www.massagetherapy.com—your resource for all things bodywork 5
B O D Y T A L K
C O M P I L E D B Y B R A N D O N T W Y F O R D
Improve Your Cardio
with Interval Training
Interval training allows you to reap
the cardiovascular fitness benefits
of aerobic training in less time,
according to Harvard Men's Health
What exactly is interval training?
It's simply alternating between short
bursts of high-intensity exercise and
brief periods of rest or less intense
activity. Exercising in this manner
allows you to reach your target heart
rate (the "aerobic zone") faster than you would in steady moderate-intensity
Harvard Men's Health Watch gives three examples of interval training:
• Swimming. Swim one lap as fast as you can. Rest for about the same time as
it took you to swim the lap. Repeat.
• Walking. Walk as fast as you can for a minute or two. Then, walk at a leisurely
pace for the same period. Repeat.
• Gym machines. Treadmills, elliptical trainers, and stationary cycles often
have a built-in interval training function to put you through your paces.
Read the full article at www.health.harvard.edu/exercise-and-fitness/interval-
What is Soft-
Soft-tissue release (STR) is an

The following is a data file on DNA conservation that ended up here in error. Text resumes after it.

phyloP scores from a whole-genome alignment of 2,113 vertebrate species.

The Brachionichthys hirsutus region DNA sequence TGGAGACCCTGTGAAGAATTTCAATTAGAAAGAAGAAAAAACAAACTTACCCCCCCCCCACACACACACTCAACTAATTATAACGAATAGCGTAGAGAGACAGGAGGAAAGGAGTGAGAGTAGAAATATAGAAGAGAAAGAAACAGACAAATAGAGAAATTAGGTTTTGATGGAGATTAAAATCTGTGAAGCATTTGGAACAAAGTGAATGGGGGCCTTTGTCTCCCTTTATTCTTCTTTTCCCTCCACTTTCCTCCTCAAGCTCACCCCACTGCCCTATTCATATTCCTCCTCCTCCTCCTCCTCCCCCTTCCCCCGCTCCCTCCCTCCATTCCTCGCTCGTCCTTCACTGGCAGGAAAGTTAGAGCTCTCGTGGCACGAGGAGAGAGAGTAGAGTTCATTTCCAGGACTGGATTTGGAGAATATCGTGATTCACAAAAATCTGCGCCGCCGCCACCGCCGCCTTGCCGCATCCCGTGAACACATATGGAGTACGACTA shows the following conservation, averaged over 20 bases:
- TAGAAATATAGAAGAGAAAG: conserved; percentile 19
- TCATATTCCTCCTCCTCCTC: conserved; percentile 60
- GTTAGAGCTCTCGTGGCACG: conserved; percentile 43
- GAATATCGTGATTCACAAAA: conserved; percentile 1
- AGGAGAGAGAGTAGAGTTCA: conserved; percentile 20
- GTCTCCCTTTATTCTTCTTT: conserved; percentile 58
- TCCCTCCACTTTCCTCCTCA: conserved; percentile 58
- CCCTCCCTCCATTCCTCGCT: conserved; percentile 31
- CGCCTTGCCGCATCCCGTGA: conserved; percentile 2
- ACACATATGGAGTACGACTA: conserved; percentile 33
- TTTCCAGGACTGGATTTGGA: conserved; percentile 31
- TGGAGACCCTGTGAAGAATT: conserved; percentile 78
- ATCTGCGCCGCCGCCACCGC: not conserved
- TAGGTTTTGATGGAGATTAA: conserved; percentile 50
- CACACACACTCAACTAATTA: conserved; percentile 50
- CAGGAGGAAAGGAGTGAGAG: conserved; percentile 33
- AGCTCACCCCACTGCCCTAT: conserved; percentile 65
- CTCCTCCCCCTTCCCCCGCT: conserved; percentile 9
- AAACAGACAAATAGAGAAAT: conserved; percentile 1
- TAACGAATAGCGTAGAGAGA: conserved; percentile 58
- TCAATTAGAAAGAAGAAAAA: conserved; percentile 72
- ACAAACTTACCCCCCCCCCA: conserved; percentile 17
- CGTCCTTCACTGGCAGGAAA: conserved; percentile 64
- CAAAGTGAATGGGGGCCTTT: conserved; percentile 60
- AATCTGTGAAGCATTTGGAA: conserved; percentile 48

injury treatment technique
developed in Europe with the
world's fastest sprinters. STR
deals directly with the reasons
for soft-tissue dysfunctions and
subsequent referred pain and
nerve entrapment. In acute
conditions, STR affects the way
scar tissue is formed, and in
chronic conditions, STR breaks
up the fibrotic and adhered
mass of scar tissue to quickly
allow the muscle to return to its
natural resting length. The client
is placed in a particular position
so that the muscle begins
to stretch in a very specific
direction or plane. When the
location of the injury has been
defined, pressure is applied
directly into the affected tissue
or along a specific line of injury.
At the same time, the client
is given a set of instructions
that engage the antagonist
of the muscles involved. The
muscle is extended from a
fixed position in a determined
direction under a pinpoint of
pressure. Click here to find a
Soft Tissue Release practitioner.
Use the therapist finder at
find a neuromuscular
therapist near you.
www.massagetherapy.com, "Glossary of
Massage and Bodywork Techniques."
More Evidence for the Effectiveness
of Soft-Tissue Therapies
A systematic review published in Manual Therapy found that manual soft-tissue
therapies are effective in treating certain musculoskeletal disorders and injuries,
including carpal tunnel syndrome, lateral epicondylitis, and plantar fasciitis.
The review critically appraised seven articles published between 1990 and
2015, with the purpose of clarifying the role of soft-tissue therapies in the
management of upper and lower extremity musculoskeletal disorders and injuries.
The review concluded that:
• Myofascial release therapy was effective for treating lateral epicondylitis and
• Movement re-education was effective for managing lateral epicondylitis.
• Localized relaxation massage combined with multimodal care may
provide short-term benefit for treating carpal tunnel syndrome.
Read the full review at www.manualtherapyjournal.com/